Results of a new study from the Queen Mary University of London is establishing a potential link between cannabis use and structural changes to the heart.
Using MRI images from more than 3000 people, including 152 current or former cannabis users, investigators found regular use of cannabis was linked to enlargement of the left ventricle and early signs of impaired heart function.
With the legalization and decriminalization of cannabis becoming increasingly common throughout the world, investigators sought to evaluate potential associates between cannabis use and cardiac function and structure through MRI images of 3407 UK Biobank participants. Most of the participants rarely or never used cannabis, while 47 were current regular users, and 105 had used it regularly but more than 5 years ago—regular use was defined as daily or weekly use.
The mean age of the study population was 62 years and 55% were female. Investigators pointed out participants who were current users were more likely to be younger, male, current tobacco smokers, and have greater levels of social deprivation but were less likely to be on antihypertensive medication, compared to the non-users or previous user groups.
In analyses adjusted for factors including age, sex, BMI, diabetes, smoking, and alcohol consumption, regular cannabis use was associated with larger indexed left ventricular end-diastolic (+5.31 ml/m2, 95% CI: 1.4 – 9.3 mls/m2, P=0.008), end-systolic volumes (+3.3 mls/m2, 95% CI: 0.78 – 5.83 mls/m2, P=0.010), and impaired myocardial global circumferential strain (-0.78, 95% CI: -1.47 – -0.09, P=0.026) compared to non-users. No differences were noted between left ventricular myocardial mass, ejection fraction and stroke volume, or right ventricular, left atrial and right atrial parameters. Additionally, previous users had parameters similar to those of participants classified as rare or non-users.
While investigators noted the study, which they suggest is the first to report alterations in cardiac structure and function associated with recreational cannabis use, indicates cannabis use was associated with potentially adverse changes to heart structure they also pointed out their study had multiple limitations. Limitations of the study included being restricted to mostly (96%) Caucasians and reliance on self-reported cannabis use.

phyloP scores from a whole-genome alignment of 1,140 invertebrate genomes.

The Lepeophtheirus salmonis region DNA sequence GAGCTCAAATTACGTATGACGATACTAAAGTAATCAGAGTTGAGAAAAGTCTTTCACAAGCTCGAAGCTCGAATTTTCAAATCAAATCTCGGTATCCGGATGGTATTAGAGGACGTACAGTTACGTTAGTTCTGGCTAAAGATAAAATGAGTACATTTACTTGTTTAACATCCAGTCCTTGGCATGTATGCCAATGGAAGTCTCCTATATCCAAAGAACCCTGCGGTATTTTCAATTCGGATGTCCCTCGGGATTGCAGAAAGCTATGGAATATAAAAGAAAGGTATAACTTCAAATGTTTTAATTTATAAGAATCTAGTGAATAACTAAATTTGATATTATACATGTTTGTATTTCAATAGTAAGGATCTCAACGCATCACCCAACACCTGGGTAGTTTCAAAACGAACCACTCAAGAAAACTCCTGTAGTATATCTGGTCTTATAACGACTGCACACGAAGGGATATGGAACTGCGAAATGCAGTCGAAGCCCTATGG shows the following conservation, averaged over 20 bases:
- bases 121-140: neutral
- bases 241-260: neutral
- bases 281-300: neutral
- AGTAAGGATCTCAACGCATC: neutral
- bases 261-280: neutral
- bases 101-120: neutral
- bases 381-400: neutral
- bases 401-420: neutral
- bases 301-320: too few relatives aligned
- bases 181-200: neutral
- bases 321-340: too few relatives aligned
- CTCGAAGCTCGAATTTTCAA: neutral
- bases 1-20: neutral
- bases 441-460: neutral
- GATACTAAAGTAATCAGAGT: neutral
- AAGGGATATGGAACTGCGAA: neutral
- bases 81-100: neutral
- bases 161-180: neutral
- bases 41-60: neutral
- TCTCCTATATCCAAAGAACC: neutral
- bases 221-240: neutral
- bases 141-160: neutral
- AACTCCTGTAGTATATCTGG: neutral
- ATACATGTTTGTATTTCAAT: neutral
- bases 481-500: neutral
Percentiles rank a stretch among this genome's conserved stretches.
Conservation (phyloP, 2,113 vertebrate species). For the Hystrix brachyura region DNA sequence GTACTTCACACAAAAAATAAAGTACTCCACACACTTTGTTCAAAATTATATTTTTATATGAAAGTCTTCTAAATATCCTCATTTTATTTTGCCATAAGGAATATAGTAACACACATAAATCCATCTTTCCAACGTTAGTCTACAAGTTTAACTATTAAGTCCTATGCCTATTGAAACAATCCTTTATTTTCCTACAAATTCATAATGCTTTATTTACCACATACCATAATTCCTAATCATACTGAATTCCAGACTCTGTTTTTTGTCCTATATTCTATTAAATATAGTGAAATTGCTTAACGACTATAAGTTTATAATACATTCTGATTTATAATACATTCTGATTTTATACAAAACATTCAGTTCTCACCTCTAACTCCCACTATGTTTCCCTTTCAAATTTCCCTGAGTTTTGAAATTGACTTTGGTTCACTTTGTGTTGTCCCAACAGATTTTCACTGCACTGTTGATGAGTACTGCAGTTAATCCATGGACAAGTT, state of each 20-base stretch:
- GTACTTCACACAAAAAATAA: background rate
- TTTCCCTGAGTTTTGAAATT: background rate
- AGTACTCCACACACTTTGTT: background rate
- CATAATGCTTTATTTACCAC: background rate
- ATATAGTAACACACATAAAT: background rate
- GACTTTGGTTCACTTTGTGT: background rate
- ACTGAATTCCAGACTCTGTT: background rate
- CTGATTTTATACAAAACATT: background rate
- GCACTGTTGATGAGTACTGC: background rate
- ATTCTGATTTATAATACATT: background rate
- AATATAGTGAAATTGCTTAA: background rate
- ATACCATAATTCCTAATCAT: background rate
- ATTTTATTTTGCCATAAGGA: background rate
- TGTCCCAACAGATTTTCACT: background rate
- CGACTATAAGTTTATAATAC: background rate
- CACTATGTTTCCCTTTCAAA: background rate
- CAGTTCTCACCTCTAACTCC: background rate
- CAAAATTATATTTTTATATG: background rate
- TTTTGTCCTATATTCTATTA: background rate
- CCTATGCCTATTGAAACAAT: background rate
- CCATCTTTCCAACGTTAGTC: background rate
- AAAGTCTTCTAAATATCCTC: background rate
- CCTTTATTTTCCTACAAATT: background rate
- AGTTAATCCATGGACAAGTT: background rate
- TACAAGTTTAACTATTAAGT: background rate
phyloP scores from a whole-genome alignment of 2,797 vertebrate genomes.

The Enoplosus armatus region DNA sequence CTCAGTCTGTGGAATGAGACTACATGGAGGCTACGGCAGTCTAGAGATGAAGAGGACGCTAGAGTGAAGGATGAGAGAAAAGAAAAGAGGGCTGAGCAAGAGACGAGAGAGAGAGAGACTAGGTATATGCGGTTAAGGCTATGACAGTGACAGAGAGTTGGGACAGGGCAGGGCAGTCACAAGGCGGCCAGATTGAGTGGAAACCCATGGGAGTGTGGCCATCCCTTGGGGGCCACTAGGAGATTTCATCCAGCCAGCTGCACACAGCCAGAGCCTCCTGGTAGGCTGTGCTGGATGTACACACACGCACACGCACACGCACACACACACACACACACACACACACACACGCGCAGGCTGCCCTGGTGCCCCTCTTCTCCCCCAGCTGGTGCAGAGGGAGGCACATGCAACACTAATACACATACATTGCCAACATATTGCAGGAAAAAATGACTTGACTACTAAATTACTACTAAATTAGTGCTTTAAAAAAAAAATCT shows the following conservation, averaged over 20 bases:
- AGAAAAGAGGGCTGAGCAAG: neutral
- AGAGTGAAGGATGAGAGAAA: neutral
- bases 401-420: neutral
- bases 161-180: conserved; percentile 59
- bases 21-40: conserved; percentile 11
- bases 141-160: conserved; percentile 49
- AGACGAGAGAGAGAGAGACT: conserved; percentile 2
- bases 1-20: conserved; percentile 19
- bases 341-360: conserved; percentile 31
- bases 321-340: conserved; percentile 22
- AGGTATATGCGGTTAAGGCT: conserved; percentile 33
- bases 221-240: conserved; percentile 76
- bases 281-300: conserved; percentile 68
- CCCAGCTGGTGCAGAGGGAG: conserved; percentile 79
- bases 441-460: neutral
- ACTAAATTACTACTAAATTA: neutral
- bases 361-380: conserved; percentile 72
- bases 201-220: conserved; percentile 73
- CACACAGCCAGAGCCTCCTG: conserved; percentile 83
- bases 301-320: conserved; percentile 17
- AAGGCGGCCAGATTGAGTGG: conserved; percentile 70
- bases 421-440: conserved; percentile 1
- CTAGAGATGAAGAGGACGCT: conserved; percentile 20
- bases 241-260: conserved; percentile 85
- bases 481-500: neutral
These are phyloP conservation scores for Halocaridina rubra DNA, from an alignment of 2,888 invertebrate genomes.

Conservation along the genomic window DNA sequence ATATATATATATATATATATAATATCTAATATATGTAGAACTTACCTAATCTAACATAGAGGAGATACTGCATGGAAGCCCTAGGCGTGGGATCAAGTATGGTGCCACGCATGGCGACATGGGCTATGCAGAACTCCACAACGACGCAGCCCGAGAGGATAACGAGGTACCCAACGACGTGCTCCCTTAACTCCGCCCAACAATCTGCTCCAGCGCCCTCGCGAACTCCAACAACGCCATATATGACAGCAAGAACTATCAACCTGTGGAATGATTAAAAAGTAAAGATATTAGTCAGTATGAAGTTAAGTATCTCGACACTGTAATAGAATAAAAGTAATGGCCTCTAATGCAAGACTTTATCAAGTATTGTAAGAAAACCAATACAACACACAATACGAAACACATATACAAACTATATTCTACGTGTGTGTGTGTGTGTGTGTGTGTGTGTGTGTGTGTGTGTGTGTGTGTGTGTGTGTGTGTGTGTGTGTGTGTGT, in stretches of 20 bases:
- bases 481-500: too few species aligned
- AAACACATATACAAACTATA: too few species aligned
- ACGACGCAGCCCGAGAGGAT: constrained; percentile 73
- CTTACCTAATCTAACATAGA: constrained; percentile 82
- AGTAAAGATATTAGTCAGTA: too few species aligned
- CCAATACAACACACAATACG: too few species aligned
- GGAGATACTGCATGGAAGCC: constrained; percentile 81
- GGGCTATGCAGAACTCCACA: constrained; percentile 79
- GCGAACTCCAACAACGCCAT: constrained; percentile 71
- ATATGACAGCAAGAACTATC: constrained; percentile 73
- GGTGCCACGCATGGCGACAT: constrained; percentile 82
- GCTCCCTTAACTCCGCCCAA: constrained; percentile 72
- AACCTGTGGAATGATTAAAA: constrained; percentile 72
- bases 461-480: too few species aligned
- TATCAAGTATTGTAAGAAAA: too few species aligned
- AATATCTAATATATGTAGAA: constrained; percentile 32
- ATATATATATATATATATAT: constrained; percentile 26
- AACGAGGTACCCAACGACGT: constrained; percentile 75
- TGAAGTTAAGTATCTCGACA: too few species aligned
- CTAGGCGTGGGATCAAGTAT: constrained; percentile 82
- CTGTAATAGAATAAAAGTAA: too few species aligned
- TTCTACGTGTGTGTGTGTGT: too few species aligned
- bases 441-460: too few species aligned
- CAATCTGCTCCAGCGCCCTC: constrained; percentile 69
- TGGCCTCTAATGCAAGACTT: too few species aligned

“Our findings are not conclusive but the research took place against a backdrop of decriminalization and legalization of recreational cannabis use in many countries,” said lead investigator Mohammed Khanji, MBBCh, PhD, senior clinical lecturer at Queen Mary University of London. “We urgently need systematic research to identify the long-term implications of regular consumption of cannabis on the heart and blood vessels.”
This study, titled “Association between recreational cannabis use and cardiac structure and function,” was published in JACC Cardiovascular Imaging.
Coronavirus: Latest developments in the Greater Toronto Area on Oct. 23 – Global News
Here are the latest developments on the coronavirus pandemic in the Greater Toronto Area for Friday:
Toronto COVID-19 case numbers continue to rise
The City of Toronto said there were 317 new coronavirus cases Friday, bringing the city’s total to 25,913. There are 123 people hospitalized, which is an increase of 17 people from Thursday.
Sunnybrook hospital in Toronto declares COVID-19 outbreak in surgical unit
Sunnybrook Hospital says a coronavirus outbreak has been declared in a surgical unit after five cases of the virus were identified.
“All outbreak control measures are in place and there has been no transmission to other patient care areas of the hospital,” a spokesperson for the hospital told Global News.
All of the infected patients are asymptomatic, the hospital said, adding that four patients remain in hospital and one was discharged.
Sunnybrook remains open for all scheduled clinics and procedures and emergency visits, the spokesperson said.
Ontario reported 826 new COVID-19 cases on Friday
Ontario reported 826 new cases of coronavirus on Friday, bringing the provincial total to 68,353. Active cases in Ontario now stand at 6,474.